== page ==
McAllister/Fossum 4-Step Appraisal Process
- Collect all the relevant information about the item(s) to be appraised
- Conduct research to determine values for the item(s).
- Once values are determined, produce the final appraisal report.
- Upon payment , release two copies of the appraisal to the client.
Step 1 – Discovery
If you only have a few items that are portable, the lowest cost option is to bring them to our offices where we can inspect and document them. Documentation includes measuring, photographing, and noting marks, signatures and condition, among other details. If you have a number of items or the items are not portable, we can make a site visit and document the items at your location.
At this stage it is also useful to gather all available information about your items, such as sales receipts, previous appraisals, or family history related to the item’s origins. Based on this initial information, we can provide you with a fee estimate for your appraisal.
Step 2 – Research
In the research phase we investigate the artist or maker of your item and the markets where this maker or this type of item is bought and sold. We make use of a number of exclusive professional databases, our network of colleagues, as well as our extensive experience.
Our aim in this research phase is to find evidence of recent sales and purchases of items that are comparable to yours. Good practice requires that we identify at least three comparables in order to find a mode price—that is the most recurring price range for items comparable to yours. It is important to be able to screen out lows (such as from poor attendance at a single auction) and high spikes in value (such as a bidding war at single auction). The mode value also considers regional differences and the quality and condition of an item.
Depending on the purpose of the appraisal (learn more about types of appraisals), we determine a fair value for your item(s). For example, an appraisal for insurance requires a replacement cost—what you would need to pay if you had to go out and acquire a comparable item today. By contrast, a donation requires a fair market value, which estimates the likely price agreed by a willing buyer and seller who is not under pressure to buy or sell today. Appraisals for other purposes might make use of values for depreciated replacement cost, liquidation, and distress liquidation, among others.
We are able to provide you with an estimated fee range, and we can offer a guarantee that the fee will not go higher than the agreed ceiling . If you need to arrive at a lower fee range, we can discuss which items you may wish to exclude from the appraisal.
Step 3 – Analysis & Reporting
We use our proprietary software to create high quality appraisal reports that are hand-signed and include photographs of your items. You will receive two hand-signed reports, along with a letter of transmittal that lays out the total value of your items combined.
We follow the IRS guidelines for written appraisals, which must include the following sections:
- Statement of purpose
- Description of the object so thorough and precise that one can visualize the item without a photograph (although a photograph is still necessary). Descriptions should include: the dimensions, the title of the object, the artist/maker, a detailed condition report of the article, the medium, the historical associations, and general provenance, if it is important to the valuation and available.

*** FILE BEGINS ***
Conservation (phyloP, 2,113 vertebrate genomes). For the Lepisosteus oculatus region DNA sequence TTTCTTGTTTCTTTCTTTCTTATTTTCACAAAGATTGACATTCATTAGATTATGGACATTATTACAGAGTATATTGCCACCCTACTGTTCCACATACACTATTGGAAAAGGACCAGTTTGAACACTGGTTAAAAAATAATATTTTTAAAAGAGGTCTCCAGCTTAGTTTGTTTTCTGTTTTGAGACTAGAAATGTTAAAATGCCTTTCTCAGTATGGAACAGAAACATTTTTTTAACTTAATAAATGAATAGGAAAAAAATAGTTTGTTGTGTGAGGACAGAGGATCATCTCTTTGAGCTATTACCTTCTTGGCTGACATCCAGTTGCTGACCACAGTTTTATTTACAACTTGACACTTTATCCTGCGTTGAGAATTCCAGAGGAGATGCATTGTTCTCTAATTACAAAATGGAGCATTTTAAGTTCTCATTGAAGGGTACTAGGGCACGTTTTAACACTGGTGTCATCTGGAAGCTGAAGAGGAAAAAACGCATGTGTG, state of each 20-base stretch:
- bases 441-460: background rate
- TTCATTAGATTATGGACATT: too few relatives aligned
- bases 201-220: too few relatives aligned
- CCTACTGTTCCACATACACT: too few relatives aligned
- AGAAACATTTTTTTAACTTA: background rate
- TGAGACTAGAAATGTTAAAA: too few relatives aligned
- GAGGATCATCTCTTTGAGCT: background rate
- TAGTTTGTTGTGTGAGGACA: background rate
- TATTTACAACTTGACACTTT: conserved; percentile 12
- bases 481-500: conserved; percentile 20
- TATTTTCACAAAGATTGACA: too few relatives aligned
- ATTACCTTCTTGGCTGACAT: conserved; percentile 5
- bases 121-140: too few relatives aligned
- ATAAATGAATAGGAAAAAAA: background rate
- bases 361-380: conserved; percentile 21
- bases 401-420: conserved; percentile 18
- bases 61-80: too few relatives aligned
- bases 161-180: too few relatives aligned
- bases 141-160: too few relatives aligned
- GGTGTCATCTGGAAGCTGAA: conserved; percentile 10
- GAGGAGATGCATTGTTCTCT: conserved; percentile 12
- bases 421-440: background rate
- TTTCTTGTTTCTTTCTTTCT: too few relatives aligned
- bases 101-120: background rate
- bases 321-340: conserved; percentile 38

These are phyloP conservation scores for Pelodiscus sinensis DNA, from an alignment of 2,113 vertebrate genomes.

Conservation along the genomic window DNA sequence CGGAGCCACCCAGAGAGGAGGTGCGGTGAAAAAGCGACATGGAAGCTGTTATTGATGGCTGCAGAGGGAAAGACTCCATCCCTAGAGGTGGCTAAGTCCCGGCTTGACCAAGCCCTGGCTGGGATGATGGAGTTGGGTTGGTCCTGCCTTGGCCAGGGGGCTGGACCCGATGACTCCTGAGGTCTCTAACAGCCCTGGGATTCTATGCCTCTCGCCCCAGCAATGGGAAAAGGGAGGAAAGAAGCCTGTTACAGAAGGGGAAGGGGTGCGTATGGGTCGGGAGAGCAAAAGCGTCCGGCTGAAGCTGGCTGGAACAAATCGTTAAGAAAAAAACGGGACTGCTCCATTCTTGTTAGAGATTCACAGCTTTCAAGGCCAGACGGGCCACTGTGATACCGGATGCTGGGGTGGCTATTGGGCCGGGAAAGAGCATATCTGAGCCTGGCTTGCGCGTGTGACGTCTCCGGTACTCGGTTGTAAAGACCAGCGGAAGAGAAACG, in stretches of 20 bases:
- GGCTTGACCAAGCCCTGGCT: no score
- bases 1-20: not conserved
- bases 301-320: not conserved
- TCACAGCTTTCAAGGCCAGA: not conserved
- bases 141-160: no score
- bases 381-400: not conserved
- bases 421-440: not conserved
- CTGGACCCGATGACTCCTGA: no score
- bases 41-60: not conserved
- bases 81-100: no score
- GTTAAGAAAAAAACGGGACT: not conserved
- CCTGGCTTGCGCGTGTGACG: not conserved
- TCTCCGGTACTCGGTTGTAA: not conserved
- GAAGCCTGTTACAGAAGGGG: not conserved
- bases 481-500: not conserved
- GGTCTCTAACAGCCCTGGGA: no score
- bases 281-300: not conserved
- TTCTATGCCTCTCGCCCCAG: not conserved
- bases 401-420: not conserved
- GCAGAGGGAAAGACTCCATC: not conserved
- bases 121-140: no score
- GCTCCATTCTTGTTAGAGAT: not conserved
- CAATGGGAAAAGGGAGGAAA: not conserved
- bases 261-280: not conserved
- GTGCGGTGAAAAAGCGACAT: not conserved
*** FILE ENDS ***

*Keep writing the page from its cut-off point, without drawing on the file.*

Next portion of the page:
- A summary of the appraiser’s qualifications.
- Basis of value, or the types of replacement costs used for evaluation
- A statement of disinterest indicating that the appraiser did not charge a fee based upon a percentage of the value, is not interested in buying the property, and did not sell the property to the client.
- Date of valuation. For estates, the date of death. For other situations, the date of object examination.
- A high quality, color photograph of the item (an absolute must to establish the quality and condition for the IRS, insurance and divorce litigation).
- The signature of the appraiser and the date the appraisal was done.
- The name and address of the client.
Step 4 – Payment & Delivery
Upon payment, we release the two copies of your appraisal to you.
The initial fee estimate that we provide after inspection of the item(s) usually takes the form of a “low-high” range. Like other professionals such as attorneys, appraisers typically charge by the hour for projects larger than a few items.
The time to complete each appraisal varies for several reasons. First, the research process is not predictable. In some cases, such as a collection of paintings by well known artists, the research may be simple and quick. In other cases, a more obscure maker may be difficult to trace, and comparable values difficult to find. Correspondence with other experts can also slow the process. Second, as service professionals we experience a varying number of clients at any one time. Third, some types of appraisals require more detail than others, which can increase the amount of time required.
There are several key ways to manage your appraisal cost.
- provide as much information as possible concerning the item(s) to be valued. Research is time consuming, and any leads can reduce the time required
- prepare adequately for our on site visit to reduce the amount of time required to document your items. Once you decide to have an appraisal done, you need to prepare, especially if we visit your location. Please review our blog post on preparing for an appraisal at your location.
- provide an advance, typed inventory (by email) with measurements, title, makers’/artists’ names, and a brief description of each piece including relevant receipts, previous appraisal values, pertinent family/ownership history of the item. Although we will still have to verify and inspect the condition of each piece, we will not have to spend time writing down all the details.